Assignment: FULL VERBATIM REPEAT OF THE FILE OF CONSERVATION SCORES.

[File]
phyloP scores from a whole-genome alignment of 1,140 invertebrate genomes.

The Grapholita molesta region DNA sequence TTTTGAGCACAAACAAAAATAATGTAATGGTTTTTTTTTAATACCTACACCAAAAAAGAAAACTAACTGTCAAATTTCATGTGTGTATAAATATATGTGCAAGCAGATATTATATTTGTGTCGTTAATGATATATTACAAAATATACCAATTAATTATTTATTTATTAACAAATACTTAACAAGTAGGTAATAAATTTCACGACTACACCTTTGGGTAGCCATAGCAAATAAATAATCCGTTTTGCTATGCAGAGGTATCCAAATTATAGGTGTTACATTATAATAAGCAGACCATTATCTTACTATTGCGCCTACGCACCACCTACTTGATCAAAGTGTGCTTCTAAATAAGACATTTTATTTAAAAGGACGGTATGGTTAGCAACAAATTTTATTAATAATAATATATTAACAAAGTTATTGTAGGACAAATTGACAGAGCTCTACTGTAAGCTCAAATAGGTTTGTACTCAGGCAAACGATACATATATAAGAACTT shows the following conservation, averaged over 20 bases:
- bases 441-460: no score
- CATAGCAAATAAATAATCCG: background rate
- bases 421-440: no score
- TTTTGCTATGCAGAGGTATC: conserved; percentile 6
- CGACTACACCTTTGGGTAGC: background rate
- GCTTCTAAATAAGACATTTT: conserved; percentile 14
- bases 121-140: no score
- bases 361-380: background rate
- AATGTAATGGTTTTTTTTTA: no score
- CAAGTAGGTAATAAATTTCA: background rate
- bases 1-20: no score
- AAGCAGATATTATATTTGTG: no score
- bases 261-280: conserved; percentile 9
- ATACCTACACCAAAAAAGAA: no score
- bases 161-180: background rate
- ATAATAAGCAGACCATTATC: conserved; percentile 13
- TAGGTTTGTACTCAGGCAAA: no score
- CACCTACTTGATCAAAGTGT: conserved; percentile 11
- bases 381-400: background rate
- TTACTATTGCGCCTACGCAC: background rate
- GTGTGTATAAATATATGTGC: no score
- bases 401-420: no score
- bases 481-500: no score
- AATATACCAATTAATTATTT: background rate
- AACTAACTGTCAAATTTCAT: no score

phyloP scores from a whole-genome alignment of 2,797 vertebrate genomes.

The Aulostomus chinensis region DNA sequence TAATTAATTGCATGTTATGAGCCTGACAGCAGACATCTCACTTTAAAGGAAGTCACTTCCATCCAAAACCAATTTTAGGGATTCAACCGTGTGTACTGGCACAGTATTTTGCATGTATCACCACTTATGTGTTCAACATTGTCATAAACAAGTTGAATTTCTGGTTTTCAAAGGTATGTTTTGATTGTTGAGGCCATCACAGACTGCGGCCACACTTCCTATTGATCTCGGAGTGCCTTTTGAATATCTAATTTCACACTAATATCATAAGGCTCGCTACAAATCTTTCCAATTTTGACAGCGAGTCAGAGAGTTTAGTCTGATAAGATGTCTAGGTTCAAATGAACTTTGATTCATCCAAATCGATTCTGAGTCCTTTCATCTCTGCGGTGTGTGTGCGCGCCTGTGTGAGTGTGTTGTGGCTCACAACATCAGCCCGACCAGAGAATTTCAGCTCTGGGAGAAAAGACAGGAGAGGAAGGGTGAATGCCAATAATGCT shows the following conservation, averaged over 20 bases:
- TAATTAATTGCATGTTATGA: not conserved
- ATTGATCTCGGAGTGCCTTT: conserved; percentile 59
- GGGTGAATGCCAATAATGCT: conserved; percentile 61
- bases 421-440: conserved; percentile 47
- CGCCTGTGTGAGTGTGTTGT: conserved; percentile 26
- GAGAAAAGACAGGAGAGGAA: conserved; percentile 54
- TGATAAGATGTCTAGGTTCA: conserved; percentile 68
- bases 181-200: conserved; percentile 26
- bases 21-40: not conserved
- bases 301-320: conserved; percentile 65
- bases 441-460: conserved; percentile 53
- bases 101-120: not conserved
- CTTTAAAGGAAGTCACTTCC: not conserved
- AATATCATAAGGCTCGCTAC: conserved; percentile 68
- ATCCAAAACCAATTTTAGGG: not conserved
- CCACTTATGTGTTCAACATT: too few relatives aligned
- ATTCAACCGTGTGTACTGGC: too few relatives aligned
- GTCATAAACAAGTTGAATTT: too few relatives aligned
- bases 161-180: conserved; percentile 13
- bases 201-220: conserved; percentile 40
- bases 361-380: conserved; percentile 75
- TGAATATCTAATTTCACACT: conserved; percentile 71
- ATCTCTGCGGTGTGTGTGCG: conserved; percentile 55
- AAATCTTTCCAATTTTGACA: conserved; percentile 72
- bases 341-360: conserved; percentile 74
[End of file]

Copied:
phyloP scores from a whole-genome alignment of 1,140 invertebrate genomes.

The Grapholita molesta region DNA sequence TTTTGAGCACAAACAAAAATAATGTAATGGTTTTTTTTTAATACCTACACCAAAAAAGAAAACTAACTGTCAAATTTCATGTGTGTATAAATATATGTGCAAGCAGATATTATATTTGTGTCGTTAATGATATATTACAAAATATACCAATTAATTATTTATTTATTAACAAATACTTAACAAGTAGGTAATAAATTTCACGACTACACCTTTGGGTAGCCATAGCAAATAAATAATCCGTTTTGCTATGCAGAGGTATCCAAATTATAGGTGTTACATTATAATAAGCAGACCATTATCTTACTATTGCGCCTACGCACCACCTACTTGATCAAAGTGTGCTTCTAAATAAGACATTTTATTTAAAAGGACGGTATGGTTAGCAACAAATTTTATTAATAATAATATATTAACAAAGTTATTGTAGGACAAATTGACAGAGCTCTACTGTAAGCTCAAATAGGTTTGTACTCAGGCAAACGATACATATATAAGAACTT shows the following conservation, averaged over 20 bases:
- bases 441-460: no score
- CATAGCAAATAAATAATCCG: background rate
- bases 421-440: no score
- TTTTGCTATGCAGAGGTATC: conserved; percentile 6
- CGACTACACCTTTGGGTAGC: background rate
- GCTTCTAAATAAGACATTTT: conserved; percentile 14
- bases 121-140: no score
- bases 361-380: background rate
- AATGTAATGGTTTTTTTTTA: no score
- CAAGTAGGTAATAAATTTCA: background rate
- bases 1-20: no score
- AAGCAGATATTATATTTGTG: no score
- bases 261-280: conserved; percentile 9
- ATACCTACACCAAAAAAGAA: no score
- bases 161-180: background rate
- ATAATAAGCAGACCATTATC: conserved; percentile 13
- TAGGTTTGTACTCAGGCAAA: no score
- CACCTACTTGATCAAAGTGT: conserved; percentile 11
- bases 381-400: background rate
- TTACTATTGCGCCTACGCAC: background rate
- GTGTGTATAAATATATGTGC: no score
- bases 401-420: no score
- bases 481-500: no score
- AATATACCAATTAATTATTT: background rate
- AACTAACTGTCAAATTTCAT: no score

phyloP scores from a whole-genome alignment of 2,797 vertebrate genomes.

The Aulostomus chinensis region DNA sequence TAATTAATTGCATGTTATGAGCCTGACAGCAGACATCTCACTTTAAAGGAAGTCACTTCCATCCAAAACCAATTTTAGGGATTCAACCGTGTGTACTGGCACAGTATTTTGCATGTATCACCACTTATGTGTTCAACATTGTCATAAACAAGTTGAATTTCTGGTTTTCAAAGGTATGTTTTGATTGTTGAGGCCATCACAGACTGCGGCCACACTTCCTATTGATCTCGGAGTGCCTTTTGAATATCTAATTTCACACTAATATCATAAGGCTCGCTACAAATCTTTCCAATTTTGACAGCGAGTCAGAGAGTTTAGTCTGATAAGATGTCTAGGTTCAAATGAACTTTGATTCATCCAAATCGATTCTGAGTCCTTTCATCTCTGCGGTGTGTGTGCGCGCCTGTGTGAGTGTGTTGTGGCTCACAACATCAGCCCGACCAGAGAATTTCAGCTCTGGGAGAAAAGACAGGAGAGGAAGGGTGAATGCCAATAATGCT shows the following conservation, averaged over 20 bases:
- TAATTAATTGCATGTTATGA: not conserved
- ATTGATCTCGGAGTGCCTTT: conserved; percentile 59
- GGGTGAATGCCAATAATGCT: conserved; percentile 61
- bases 421-440: conserved; percentile 47
- CGCCTGTGTGAGTGTGTTGT: conserved; percentile 26
- GAGAAAAGACAGGAGAGGAA: conserved; percentile 54
- TGATAAGATGTCTAGGTTCA: conserved; percentile 68
- bases 181-200: conserved; percentile 26
- bases 21-40: not conserved
- bases 301-320: conserved; percentile 65
- bases 441-460: conserved; percentile 53
- bases 101-120: not conserved
- CTTTAAAGGAAGTCACTTCC: not conserved
- AATATCATAAGGCTCGCTAC: conserved; percentile 68
- ATCCAAAACCAATTTTAGGG: not conserved
- CCACTTATGTGTTCAACATT: too few relatives aligned
- ATTCAACCGTGTGTACTGGC: too few relatives aligned
- GTCATAAACAAGTTGAATTT: too few relatives aligned
- bases 161-180: conserved; percentile 13
- bases 201-220: conserved; percentile 40
- bases 361-380: conserved; percentile 75
- TGAATATCTAATTTCACACT: conserved; percentile 71
- ATCTCTGCGGTGTGTGTGCG: conserved; percentile 55
- AAATCTTTCCAATTTTGACA: conserved; percentile 72
- bases 341-360: conserved; percentile 74